The other thing it could be is dehydration.  Our boys need excessive amounts to keep healthy lung-function, and as they sweat a lot more than “normal” kids, need to top up their hydration levels.  Teenage boys are notorious for not bothering about having a drink. You could try getting him to increase his water/liquid intake.  Zak has a coupleof bottles of diluted squash at his desk all day.

          With regard to the eating, as you know, Zak has gone through loads of stages in his life when he’s used food as a “manipulative tool” to get our attention, for whatever reason.  These are the tips we were given when Zak was age 5 and refused to eat (more through fear of choking I think initially, but it became a habit and a way to get attention in the end.  It could also be that Adam has felt himself “choking” especially if he has grown and is feeling generally “weaker” at the moment.  This worked so well, and we’ve still have to revert back to them from time to time.  Obviously you will have to readjust for a teenager, but the principal is the same:

          -       Offer 6 opportunities to eat during the day.  Breakfast, mid morning snack, lunch, mid-afternoon snack, tea, bedtime snack.

          -       Try to incorporate fruit or protein (cheese/meat) into the snack, so that if he’s just eating a plate of spaghetti for tea at least he’s had some fruit/protein too.

          -       Offer smaller portions of food, so that he finishes them and give masses of praise

          -       Give extra vitamins (sometimes vitamin deficiency = decrease in appetite)

          -       “Hide” high calorie foods, ie add butter to potatoes, double cream, etc.

          -       Limit eating times to 20-30 minutes and no matter how much he’s eaten, take the food away without comment.

          -       Make eating times pleasurable – with the whole family if possible at the table.

          -       Try to stick to rigorous eating times.

          -       Never, ever mention that he hasn’t eaten any food.  Never argue about food.

          -       ALWAYS talk positively about food and comment on what he’s done well, ie “you’ve eaten your spaghetti quickly”!

          -       Get him involved in preparing the food (this has really helped Zak recently – he’s a master a pancakes and always wants to eat every morsel of food he’s prepared!  We have a kid’s cook night on Friday nights (when I’m organized!).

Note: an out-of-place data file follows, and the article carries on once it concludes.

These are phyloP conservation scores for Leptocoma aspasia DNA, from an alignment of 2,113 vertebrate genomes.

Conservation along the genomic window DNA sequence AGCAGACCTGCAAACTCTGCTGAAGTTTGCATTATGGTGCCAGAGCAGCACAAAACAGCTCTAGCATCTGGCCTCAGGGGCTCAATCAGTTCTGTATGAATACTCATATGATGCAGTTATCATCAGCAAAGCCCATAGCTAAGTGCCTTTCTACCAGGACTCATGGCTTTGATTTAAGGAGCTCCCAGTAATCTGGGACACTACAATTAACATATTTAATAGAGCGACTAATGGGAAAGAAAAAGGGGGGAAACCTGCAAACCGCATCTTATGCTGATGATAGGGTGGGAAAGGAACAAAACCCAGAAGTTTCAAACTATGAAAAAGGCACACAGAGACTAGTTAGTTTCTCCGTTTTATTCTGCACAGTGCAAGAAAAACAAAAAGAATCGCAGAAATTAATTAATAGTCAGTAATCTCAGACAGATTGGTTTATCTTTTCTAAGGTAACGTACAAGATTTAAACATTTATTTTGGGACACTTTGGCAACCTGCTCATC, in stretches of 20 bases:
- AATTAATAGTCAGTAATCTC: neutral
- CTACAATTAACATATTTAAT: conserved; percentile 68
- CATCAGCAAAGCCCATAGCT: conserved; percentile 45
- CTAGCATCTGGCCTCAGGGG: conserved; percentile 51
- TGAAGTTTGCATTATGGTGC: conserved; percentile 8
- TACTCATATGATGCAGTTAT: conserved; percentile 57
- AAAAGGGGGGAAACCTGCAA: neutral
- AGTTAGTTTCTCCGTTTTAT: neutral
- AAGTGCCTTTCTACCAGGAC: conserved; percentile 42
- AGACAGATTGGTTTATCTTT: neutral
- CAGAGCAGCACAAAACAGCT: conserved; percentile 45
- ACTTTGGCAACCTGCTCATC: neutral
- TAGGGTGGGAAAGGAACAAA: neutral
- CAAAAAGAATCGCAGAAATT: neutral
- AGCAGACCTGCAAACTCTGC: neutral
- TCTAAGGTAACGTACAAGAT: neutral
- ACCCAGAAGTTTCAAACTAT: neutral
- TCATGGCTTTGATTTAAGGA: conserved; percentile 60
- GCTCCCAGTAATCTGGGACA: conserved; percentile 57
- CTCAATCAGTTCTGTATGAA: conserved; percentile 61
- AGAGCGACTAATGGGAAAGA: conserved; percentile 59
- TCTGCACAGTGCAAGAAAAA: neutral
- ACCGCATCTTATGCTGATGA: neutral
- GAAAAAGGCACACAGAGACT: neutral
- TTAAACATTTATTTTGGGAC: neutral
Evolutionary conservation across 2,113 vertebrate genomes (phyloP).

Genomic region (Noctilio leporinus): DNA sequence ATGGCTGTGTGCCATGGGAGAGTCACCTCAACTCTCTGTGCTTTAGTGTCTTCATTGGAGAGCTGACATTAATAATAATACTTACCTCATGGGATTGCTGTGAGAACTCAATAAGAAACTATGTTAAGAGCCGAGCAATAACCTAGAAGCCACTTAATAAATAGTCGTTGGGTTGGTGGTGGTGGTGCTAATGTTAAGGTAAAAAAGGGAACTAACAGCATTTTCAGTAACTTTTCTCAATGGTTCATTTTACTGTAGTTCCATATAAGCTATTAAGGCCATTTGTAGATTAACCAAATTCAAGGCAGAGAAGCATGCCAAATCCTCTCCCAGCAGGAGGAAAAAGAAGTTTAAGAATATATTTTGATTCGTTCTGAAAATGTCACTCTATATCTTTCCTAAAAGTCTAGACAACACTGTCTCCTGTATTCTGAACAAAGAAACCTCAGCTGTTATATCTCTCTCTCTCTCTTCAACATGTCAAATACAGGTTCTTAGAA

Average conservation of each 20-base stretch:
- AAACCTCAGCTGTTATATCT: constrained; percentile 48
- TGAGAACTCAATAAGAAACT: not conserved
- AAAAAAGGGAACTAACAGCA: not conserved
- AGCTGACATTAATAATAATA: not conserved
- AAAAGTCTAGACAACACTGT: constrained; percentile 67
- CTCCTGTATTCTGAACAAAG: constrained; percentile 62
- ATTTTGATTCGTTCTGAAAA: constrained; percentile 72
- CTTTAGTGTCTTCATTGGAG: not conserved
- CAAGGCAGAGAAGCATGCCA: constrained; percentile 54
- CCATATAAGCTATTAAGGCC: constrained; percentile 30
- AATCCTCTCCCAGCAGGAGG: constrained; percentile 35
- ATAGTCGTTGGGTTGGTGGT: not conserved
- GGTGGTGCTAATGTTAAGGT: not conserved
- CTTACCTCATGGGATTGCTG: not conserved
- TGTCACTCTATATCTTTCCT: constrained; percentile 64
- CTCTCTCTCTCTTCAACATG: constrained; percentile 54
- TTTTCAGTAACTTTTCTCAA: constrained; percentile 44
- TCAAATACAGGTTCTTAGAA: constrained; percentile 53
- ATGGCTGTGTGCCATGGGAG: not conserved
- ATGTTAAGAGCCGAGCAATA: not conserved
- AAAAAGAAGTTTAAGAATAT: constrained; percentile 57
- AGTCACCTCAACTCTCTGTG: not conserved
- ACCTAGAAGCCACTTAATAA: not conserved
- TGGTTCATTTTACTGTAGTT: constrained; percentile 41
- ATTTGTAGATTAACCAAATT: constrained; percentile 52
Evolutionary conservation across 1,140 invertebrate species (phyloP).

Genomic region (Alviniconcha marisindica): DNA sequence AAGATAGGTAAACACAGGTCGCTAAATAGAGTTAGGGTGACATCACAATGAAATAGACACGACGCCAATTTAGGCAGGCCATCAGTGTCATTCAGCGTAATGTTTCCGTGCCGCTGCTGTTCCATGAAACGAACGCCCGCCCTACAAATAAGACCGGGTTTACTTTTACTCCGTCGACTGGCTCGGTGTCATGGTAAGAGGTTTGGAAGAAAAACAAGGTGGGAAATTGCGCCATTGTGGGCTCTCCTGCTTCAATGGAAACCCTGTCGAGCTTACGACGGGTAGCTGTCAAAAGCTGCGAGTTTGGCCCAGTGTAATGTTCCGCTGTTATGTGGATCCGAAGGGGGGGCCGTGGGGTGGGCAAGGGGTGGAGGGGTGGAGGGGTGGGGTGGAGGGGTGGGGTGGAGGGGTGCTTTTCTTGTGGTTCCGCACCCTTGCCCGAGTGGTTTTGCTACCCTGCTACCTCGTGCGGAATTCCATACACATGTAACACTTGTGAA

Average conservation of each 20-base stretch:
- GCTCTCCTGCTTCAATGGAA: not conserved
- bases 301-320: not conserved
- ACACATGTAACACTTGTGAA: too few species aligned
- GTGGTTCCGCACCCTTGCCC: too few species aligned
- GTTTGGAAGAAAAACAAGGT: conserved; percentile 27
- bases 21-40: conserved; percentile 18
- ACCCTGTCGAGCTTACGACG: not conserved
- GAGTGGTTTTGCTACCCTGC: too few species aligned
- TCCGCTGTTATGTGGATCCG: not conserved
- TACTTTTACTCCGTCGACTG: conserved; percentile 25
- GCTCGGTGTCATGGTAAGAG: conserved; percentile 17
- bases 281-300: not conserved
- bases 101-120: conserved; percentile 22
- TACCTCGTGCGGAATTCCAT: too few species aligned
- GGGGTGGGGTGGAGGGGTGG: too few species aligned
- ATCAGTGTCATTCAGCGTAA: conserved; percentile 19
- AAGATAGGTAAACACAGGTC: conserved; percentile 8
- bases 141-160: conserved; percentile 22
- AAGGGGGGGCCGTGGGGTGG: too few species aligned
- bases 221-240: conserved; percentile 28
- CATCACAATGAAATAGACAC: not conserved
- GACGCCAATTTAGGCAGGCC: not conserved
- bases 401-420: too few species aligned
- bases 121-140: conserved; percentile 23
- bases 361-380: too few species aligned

-       Get him to choose his weekly “menu” of food, perhaps with Rebecca.

          Serena, eating is always going to be an issue with our kids who didn’t have a gastrostomy and like I said, perhaps because he’s 13 and he’s grown recently he may be feeling more tired, weaker and could be even having some swallowing issues.  If he feels like he’s choking then the advice I was given was to get Zak to put his chin on his chest (which blocks off the airway) and swallow.  Never give different textures of foods too (like cornflakes and milk (crisp and liquid) – sure to make them choke).  Try to use “softer” foods in sauces: bolognaise, pasta, ravioli, chilli and rice, etc. which are much easier to swallow than say, dry roasted meats and potatoes.

          Good luck and please phone or email if you want to chat or need more information on the above.

          Love to you all,

          Wendy xx

           

           

          -----Original Message-----
          From: Myotubular_Myopathy@yahoogroups.com [mailto:Myotubular_Myopathy@yahoogroups.com] On Behalf Of serenabirtwistle
          Sent:
          05 February 2006 12:07
          To: Myotubular_Myopathy@yahoogroups.com
          Subject: [Myotubular_Myopathy] headaches/eating problems

           

          Hi our son Adam is now 13 years old and has the x-linked form of MTM,
          he is doing great physically but we are having problems with headaches
          especially in the mornings, I have a feeling that this could be his
          oxygen levels at night does anybody have any others ideas?  I know
          that it is not his eyes! Next problem is that adam is leaving all of
          his food and I dont know if I should have his swallowing assessed
          again?  I am a bit confused about this because he seems to be able to
          eat sweets and crisps ok although he takes ages.  We have had to put a
          lock on the door where all the choc bars and crisps are kept because
          he was leaving all of his food and then we found a stash of wrappers
          under his bed.  Even though we have done this he is still leaving his
          food - if I give him a dish of spaghetti he is happy and he will eat
          it but that is not a very good diet when he needs to gain weight.  Is
          anybody else having this problem?  Any advice would be appreciated. 
          Thanks